Upholding a lower court ruling last year, the court said Friday that it was up to ''historians and the public'' to judge the allegations made by Hector Feliciano in his book, ''The Lost Museum: The Nazi Conspiracy to Steal the World's Greatest Works of Art,'' published in France in 1995 and in the United States in 1997 (Basic Books). However, in its written findings, the court went out of its way to praise Mr. Feliciano's method of research and dismissed the Wildensteins' argument that he had acted irresponsibly and negligently.
A spokeswoman for the Wildensteins said the family was ''extremely shocked'' by the ruling and was studying whether a further appeal was justified.
She noted that the court had not endorsed the charges contained in Mr. Feliciano's book.
In a telephone interview from his home in New York, Mr. Feliciano said: ''I used reliable documents. The lawsuit has backfired for the Wildensteins.''
Although the suggestion of collaboration related to Georges Wildenstein, who died in 1963, the case was brought by his son, Daniel, 82, his two grandsons, Guy and Alec, and Wildenstein & Company, which has its headquarters on East 64th Street in Manhattan. They sought damages of six million francs, or $850,000 at today's exchange rate, as well as the removal of all references to the Wildensteins in future editions of ''The Lost Museum.''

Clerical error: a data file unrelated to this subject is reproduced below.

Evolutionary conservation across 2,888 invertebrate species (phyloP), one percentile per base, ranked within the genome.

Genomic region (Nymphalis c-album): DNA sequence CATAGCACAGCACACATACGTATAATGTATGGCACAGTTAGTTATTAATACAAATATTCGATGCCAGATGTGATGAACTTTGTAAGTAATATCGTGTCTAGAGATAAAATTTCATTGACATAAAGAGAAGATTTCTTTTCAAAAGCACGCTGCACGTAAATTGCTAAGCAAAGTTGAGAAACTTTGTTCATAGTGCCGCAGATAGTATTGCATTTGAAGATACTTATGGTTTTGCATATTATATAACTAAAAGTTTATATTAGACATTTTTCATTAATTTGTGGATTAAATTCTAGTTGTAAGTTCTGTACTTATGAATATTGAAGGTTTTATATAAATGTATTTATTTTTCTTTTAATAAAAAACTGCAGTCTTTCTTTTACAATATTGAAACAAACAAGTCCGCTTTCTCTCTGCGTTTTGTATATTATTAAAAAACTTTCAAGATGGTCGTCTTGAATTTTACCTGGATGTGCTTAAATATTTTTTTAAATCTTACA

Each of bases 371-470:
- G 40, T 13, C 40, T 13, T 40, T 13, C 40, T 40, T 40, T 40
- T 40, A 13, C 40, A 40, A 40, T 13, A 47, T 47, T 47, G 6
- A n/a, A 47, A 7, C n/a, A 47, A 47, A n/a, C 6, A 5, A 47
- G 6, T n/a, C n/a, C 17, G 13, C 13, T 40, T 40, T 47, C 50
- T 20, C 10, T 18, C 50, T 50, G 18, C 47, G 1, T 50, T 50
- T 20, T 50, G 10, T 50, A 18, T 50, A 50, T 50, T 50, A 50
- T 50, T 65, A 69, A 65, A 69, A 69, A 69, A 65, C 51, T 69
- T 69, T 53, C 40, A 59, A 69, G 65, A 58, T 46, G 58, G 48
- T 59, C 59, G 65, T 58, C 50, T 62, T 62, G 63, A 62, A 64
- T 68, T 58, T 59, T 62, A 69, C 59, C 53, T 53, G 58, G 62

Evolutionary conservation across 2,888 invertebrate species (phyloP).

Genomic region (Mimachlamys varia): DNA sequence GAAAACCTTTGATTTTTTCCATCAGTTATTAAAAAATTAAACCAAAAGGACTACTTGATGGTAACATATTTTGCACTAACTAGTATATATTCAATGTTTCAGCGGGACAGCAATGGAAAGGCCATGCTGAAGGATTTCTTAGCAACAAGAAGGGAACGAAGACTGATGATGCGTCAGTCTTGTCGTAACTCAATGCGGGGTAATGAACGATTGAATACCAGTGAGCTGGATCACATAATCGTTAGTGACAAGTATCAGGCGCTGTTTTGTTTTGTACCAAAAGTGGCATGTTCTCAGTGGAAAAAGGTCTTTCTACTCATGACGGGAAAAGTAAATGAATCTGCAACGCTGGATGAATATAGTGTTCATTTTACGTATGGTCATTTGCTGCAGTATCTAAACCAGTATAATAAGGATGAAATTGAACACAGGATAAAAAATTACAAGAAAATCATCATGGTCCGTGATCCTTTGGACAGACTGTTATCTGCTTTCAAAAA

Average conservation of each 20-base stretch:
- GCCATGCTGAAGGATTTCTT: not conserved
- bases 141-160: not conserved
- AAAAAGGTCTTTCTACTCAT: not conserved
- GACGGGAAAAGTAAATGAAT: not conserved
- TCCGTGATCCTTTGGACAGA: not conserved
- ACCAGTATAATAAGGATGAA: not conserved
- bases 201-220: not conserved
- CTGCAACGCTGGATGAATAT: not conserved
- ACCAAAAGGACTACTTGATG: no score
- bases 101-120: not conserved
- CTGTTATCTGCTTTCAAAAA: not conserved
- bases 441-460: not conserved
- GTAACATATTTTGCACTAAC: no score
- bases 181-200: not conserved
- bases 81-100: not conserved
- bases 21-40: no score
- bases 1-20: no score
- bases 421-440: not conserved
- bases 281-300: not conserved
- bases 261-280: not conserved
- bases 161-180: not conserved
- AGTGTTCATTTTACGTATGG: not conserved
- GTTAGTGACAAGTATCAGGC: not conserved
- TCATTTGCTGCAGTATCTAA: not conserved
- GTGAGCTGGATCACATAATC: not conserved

The lawsuit formed part of a broader campaign by the Wildensteins to improve their image after a wave of bad publicity had begun to affect their business, one of the wealthiest and most powerful in the art world.
What was most embarrassing was the tabloid coverage of messy divorce proceedings involving Alec Wildenstein in New York three years ago. But, apart from Mr. Feliciano's allegations, the Wildensteins' reputation is also under attack in a separate lawsuit in New York charging that after World War II the Wildensteins recovered several medieval manuscripts looted by the Nazis from the home of a French-Jewish art collector, Alphonse Kann.
In his book, Mr. Feliciano said that Georges Wildenstein had business contacts with a well known Nazi art dealer, Karl Haberstock, shortly before the war, immediately after the occupation of France and sporadically during the course of the conflict, even while in exile in New York. Mr. Feliciano's lawyer, Antoine Comte, presented both the lower court and the appeals court with documentary evidence supporting these charges.
After reviewing these documents, the appeals court said it could not share the Wildensteins' claim that Mr. Feliciano's writing was ''manifestly erroneous.'' It said the documents prove that Georges Wildenstein exchanged letters, did business and had meetings with Haberstock.
It said that ''it is also possible to deduce'' that Georges Wildenstein maintained contact throughout the war with Roger Duquoy, a former employee who ran the Wildensteins' Paris gallery during the war and who also did business with Haberstock.